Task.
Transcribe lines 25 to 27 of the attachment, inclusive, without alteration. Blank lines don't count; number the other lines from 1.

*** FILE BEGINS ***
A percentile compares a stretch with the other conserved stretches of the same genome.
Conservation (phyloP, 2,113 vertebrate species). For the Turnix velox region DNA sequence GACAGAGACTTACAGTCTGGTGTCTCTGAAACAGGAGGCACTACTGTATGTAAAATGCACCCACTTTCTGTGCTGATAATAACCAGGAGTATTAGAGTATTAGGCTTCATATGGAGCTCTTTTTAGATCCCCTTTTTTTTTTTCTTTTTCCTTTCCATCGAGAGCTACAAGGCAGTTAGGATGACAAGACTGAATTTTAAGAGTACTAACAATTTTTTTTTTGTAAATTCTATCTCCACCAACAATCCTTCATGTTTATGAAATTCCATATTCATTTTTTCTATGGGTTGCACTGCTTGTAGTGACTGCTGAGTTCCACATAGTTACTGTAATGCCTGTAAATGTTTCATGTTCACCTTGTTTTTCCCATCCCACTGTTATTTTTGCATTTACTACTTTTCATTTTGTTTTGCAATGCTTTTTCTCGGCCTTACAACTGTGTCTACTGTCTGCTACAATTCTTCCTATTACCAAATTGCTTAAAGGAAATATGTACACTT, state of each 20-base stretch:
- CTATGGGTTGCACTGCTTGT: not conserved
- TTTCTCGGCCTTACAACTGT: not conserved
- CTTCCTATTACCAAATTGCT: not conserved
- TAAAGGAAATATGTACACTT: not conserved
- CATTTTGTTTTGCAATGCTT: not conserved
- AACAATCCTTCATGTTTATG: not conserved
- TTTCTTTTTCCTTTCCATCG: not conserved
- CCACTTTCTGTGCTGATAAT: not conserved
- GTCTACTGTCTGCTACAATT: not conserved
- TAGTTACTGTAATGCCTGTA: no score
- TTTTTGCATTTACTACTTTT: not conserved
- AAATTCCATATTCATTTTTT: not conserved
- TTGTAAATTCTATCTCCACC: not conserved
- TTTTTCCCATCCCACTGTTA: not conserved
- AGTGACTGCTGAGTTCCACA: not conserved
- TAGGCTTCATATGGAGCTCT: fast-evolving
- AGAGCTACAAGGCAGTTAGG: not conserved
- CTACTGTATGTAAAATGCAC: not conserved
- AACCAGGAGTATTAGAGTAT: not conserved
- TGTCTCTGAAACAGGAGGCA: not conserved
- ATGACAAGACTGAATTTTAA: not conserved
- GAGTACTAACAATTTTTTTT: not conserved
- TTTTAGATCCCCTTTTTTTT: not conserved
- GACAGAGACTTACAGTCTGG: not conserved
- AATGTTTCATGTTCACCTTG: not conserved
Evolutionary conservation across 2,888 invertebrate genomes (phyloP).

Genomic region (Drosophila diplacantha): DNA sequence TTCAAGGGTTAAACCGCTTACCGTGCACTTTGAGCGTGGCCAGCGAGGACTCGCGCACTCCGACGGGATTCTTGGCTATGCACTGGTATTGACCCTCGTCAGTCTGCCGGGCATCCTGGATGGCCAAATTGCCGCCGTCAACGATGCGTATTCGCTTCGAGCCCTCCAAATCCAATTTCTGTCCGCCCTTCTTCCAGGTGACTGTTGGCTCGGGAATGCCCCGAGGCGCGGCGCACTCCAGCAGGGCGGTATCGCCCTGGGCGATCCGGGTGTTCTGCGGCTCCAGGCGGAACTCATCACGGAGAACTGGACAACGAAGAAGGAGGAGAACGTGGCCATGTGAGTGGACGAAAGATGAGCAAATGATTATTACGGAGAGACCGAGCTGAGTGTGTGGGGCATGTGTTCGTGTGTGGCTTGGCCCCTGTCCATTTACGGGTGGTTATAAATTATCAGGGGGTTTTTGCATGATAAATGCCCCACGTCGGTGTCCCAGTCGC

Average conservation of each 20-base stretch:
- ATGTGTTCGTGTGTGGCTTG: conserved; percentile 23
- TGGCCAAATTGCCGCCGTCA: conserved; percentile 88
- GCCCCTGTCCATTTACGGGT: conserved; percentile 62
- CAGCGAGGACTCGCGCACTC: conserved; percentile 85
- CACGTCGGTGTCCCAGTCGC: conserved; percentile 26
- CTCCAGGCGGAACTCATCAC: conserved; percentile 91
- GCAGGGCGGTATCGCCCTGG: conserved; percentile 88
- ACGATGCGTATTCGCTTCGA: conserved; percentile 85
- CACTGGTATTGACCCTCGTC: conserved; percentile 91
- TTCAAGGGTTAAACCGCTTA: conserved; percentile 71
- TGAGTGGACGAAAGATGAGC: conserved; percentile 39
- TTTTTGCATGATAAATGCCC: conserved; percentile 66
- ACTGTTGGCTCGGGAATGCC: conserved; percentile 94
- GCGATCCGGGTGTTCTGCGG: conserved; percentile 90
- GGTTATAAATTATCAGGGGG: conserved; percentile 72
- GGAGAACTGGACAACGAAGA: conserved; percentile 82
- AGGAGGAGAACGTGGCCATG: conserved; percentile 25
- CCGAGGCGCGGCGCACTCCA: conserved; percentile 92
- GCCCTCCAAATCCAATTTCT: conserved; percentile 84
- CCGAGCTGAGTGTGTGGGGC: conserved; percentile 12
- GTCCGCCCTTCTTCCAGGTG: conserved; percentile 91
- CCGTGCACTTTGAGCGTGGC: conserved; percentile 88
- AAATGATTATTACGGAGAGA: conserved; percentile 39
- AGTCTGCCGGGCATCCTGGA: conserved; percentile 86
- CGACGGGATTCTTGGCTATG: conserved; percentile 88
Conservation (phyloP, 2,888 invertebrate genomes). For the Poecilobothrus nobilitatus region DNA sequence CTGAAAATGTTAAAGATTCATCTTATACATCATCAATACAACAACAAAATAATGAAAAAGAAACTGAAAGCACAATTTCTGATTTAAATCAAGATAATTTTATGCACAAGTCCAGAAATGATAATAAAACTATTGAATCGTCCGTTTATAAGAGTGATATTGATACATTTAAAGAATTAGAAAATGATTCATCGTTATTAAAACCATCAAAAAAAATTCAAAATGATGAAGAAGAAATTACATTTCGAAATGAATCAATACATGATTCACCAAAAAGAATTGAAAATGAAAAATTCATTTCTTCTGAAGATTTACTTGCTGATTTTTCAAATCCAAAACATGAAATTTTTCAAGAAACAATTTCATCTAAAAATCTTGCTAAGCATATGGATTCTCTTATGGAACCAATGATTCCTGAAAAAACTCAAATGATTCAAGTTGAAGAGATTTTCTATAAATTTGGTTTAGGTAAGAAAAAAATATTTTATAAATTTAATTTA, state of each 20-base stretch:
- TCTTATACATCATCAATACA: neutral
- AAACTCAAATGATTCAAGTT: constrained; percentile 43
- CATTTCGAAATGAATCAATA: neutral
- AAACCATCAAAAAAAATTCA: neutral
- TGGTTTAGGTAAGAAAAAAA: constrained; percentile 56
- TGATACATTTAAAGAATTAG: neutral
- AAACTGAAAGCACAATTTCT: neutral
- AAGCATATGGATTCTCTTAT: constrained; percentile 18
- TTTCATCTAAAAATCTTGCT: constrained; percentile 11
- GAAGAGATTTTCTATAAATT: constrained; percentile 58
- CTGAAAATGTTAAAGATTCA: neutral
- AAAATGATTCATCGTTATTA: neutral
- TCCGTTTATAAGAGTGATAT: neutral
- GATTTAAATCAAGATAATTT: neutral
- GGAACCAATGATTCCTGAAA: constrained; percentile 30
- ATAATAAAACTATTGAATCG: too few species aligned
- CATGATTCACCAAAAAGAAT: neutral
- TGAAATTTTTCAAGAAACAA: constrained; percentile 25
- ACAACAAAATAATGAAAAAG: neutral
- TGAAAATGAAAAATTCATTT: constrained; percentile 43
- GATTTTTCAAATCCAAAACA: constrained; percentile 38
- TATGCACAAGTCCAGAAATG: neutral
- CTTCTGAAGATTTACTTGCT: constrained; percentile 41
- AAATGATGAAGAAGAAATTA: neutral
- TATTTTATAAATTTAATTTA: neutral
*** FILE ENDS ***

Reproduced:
- TTTTAGATCCCCTTTTTTTT: not conserved
- GACAGAGACTTACAGTCTGG: not conserved
- AATGTTTCATGTTCACCTTG: not conserved